Tuesday, September 6, 2016

Vampire vs. The Strange Vampire

We've unearthed the Sept '81 issue of Terrors of Dracula Vol. 3 #2 (which turned out to be the very last issue of this short-lived Eerie Pub series), for a double header of blood sucker fun. "Vampire" was originally a precode Harvey horror tale and was featured in the Jan '53 issue of Tomb of Terror #7 as "Shadow of Death"--compare to the original version HERE! --while "The Strange Vampire" originally appeared in the Dec '51 issue of Web of Mystery #6 as Ace's "The Vampire's Weird Duel", but unfortunately I don't have that issue for comparison. Anyway, which tale has more bite?


Brian Barnes said...

I can't choose between them! I always liked the first story, it's ... I guess "sweet" isn't the best term for a love-sick murderous vampire ... but poetic. The ending in this version is interesting, it removes a bunch of the captions and relies on the artwork; knowing the original tale I can't tell if this is an improvement in understand or not. But certainly anything that lets the art breathe without endless captions is probably good in a comic.

The second one is a lot more ghastly with a corpse like vampires and death left and right (only to be made a little comical by the bat flying while hefting a big sword!) That might have to go up on Tumblr :) Pretty much an adventure story, the only narrative problem is the late introduction of the fencer.

The "Napoleonic" (I don't know how authentic it is) costume is actually pretty cool for a vampire. And the Eerie B&W makes for some decent shadows.

Guy Callaway said...

Cool! Loves me some Eerie pubs madness.

Mr. Cavin said...

Man, I'm really liking that well-lit art in today's second story. May be a Milt Caniff impression, but it's a neat one. The sort of nonchalant way the vamp dispatches people left and right--"your struggles are useless. Be quiet."--is particularly compelling.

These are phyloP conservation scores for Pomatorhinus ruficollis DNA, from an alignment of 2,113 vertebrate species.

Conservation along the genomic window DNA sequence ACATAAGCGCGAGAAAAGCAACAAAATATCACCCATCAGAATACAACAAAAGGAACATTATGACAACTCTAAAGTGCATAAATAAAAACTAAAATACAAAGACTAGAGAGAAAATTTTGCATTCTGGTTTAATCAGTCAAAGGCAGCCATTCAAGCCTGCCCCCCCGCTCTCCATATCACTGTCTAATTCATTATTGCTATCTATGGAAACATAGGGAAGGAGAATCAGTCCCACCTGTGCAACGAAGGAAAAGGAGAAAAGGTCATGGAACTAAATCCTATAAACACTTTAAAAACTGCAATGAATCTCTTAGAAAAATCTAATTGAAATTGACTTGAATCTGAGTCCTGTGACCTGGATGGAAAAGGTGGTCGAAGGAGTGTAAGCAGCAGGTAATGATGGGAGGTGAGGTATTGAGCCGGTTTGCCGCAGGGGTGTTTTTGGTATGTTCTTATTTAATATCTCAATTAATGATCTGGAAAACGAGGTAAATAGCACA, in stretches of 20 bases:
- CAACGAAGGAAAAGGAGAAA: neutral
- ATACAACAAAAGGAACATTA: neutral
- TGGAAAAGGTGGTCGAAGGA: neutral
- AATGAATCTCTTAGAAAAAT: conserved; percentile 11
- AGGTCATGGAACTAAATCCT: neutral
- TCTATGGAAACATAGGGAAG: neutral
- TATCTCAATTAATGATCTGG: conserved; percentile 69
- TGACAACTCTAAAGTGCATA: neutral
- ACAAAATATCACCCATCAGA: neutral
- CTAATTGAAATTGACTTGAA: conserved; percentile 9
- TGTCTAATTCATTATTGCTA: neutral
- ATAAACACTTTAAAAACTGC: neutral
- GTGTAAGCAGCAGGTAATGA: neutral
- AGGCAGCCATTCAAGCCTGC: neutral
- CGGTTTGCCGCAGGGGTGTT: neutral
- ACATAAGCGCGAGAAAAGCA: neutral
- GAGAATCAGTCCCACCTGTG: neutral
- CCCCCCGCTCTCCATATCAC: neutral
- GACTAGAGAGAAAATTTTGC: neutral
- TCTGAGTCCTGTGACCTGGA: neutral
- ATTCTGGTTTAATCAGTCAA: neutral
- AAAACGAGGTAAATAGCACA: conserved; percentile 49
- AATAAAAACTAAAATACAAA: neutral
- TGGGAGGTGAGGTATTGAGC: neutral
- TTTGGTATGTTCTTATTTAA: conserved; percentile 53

Also compelling is the Jekyll-n-Hyde type vampire in the first story. In the comments section the last time around, several of us noted the Wolf-manly nature of the central monster--and indeed, it's certainly a modern werewolf story; lots of modern vampire fiction is (and The Strange Case of Dr. Jekyll and Mr. Hyde, besides)--but what I failed to notice in this story's original pre-code incarnation was the way the vamp got giddy and wickedly drunk for a spell off the blood of his victims. That's a pretty nice touch. I'd like to see them run with that in the movie version.

I'm surprised to discover that I like the Eerie Pubs art for the vampire story better than the pre-code version, even while finding those seventies panels and poorly laid-out word balloons just as awkward as I usually do. I totally miss that peeing bat from the original, though.

Guy Callaway said...

"I totally miss that peeing bat from the original, though."

Um, yeah..I sat there thinking "hey..what..really?". A true splash panel.

Grant said...

I wonder how many stories use the idea of the vampire (either a male or female one) actually falling for someone and keeping away from them for that reason. There are probably plenty, but the only one I can name is a Dracula story in Eerie # 48.

I've never owned an awful lot of them, but the Eerie Publishing story that made the most obvious impression on me was called "DEADMAN" in WITCHES TALES 12 / 71. Its title makes it sound like a supernatural story, but it's a really out-there UFO abduction story (before that became a huge pop culture subject).